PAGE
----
CRISPR gene editing can favour cells with cancer-linked mutations


Monday, 22 November, 2021

CRISPR gene editing can favour cells with cancer-linked mutations

A comprehensive study, led by researchers at Sanford Burnham Prebys and the US National Cancer Institute (NCI), has shown that gene knockout (KO) with CRISPR-Cas9 can favour cells with mutated forms of genes linked to cancer. The findings, published in the journal Nature Communications, highlight the need to monitor patients undergoing CRISPR-Cas9-based gene therapy for cancer-related mutations.

CRISPR-Cas9 works by creating double-stranded DNA breaks at specific points in a DNA sequence, allowing scientists to target and edit specific genes. However, the p53 gene responds to double-stranded breaks by arresting cell growth, meaning that cells that have undergone CRISPR would grow and divide less effectively. This means that cells with mutations in the p53 gene can continue to grow and divide normally, giving them a competitive advantage.

The p53 gene stops cell division if a genomic error arises and attempts to correct the problem. If the error cannot be fixed, p53 will initiate programmed cell death before the cells can become cancerous. This makes p53 a critical anti-cancer gene and losing its function can make people more susceptible to tumours.

Computational biologists led by Dr Eytan Ruppin, Chief of the Cancer Data Science Laboratory at the NCI Center for Cancer Research and co-leader of the study, analysed p53 responses to double-stranded breaks in nearly 1000 human cell lines. In almost every cell type, they found that after CRISPR-Cas9 KO, cells with normal p53 genes exhibited slower growth, while those with mutated p53 genes were less affected, allowing them to grow faster and outcompete the normal cells. They also found that CRISPR may confer an advantage to cells with other cancer-associated mutations, like those of the KRAS oncogene.

“Our study shows that in many different cell types, CRISPR gene editing can confer a selective advantage to cells harbouring mutations in genes associated with cancer, such as p53 and KRAS,” said co-senior author Dr Ani Deshpande, an assistant professor in the NCI-Designated Cancer Center at Sanford Burnham Prebys. “We have shown that when CRISPR-Cas9 is used to edit the genome, cells with cancer-associated mutations are likely to be selected to survive — and this is more widespread than scientists previously understood.”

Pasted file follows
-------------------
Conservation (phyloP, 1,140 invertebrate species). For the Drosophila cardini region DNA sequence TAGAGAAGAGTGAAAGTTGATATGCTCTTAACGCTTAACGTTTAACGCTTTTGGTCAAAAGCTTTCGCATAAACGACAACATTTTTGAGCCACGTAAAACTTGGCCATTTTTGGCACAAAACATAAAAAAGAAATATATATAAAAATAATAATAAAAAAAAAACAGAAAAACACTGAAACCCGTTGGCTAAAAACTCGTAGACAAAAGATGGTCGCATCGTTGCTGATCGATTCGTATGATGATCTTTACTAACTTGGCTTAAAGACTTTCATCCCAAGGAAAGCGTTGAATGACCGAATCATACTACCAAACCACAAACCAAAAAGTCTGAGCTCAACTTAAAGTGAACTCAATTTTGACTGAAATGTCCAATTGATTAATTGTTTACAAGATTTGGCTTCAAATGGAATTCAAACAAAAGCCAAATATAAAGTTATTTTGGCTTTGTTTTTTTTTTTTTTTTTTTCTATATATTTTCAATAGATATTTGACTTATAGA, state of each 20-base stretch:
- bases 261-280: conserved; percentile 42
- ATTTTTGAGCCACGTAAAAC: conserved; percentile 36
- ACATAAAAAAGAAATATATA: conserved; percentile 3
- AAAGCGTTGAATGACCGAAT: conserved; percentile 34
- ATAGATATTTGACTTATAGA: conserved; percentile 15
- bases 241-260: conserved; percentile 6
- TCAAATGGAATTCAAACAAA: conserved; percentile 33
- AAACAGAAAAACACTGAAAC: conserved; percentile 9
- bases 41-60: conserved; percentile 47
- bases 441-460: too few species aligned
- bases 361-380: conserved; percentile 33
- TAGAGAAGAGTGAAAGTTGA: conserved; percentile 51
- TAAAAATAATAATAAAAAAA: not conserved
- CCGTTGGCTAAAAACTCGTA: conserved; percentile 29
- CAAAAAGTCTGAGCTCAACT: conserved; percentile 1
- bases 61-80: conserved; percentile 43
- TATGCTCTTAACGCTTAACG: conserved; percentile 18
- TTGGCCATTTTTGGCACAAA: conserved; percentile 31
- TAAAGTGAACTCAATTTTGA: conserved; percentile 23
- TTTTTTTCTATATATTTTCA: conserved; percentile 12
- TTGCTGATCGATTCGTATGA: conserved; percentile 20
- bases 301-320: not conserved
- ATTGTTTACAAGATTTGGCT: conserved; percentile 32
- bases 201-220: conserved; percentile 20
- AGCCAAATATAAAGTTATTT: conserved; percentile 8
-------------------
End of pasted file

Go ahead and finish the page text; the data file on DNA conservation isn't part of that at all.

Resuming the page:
“This is not the first time researchers have shown CRISPR may introduce potentially dangerous changes,” added Dr Ruppin. “However, it is the first time these effects have been demonstrated in so many diverse cells.”

The findings point to a need for caution in the use of CRISPR-based gene therapies, particularly when treating individuals with underlying mutations in p53 or KRAS genes. Dr Ruppin noted, “There are CRISPR therapies being developed to correct mutations in many human tissues, but … we need to proceed with caution, because we may be selecting for cells that carry mutations in key cancer driver genes when using CRISPR-Cas9 editing, and that could be potentially dangerous. However, fortunately and importantly, additional new CRISPR editing techniques that have been recently developed are much less likely to carry this risk, if at all.”

“Early CRISPR techniques generated double-stranded breaks, but more modern iterations make simpler edits to target DNA,” Dr Deshpande added. “If we use a non-cutting version of CRISPR we are likely to avoid many of these problems, which could be very good news for patients.”

Image credit: ©stock.adobe.com/au/natali_mis

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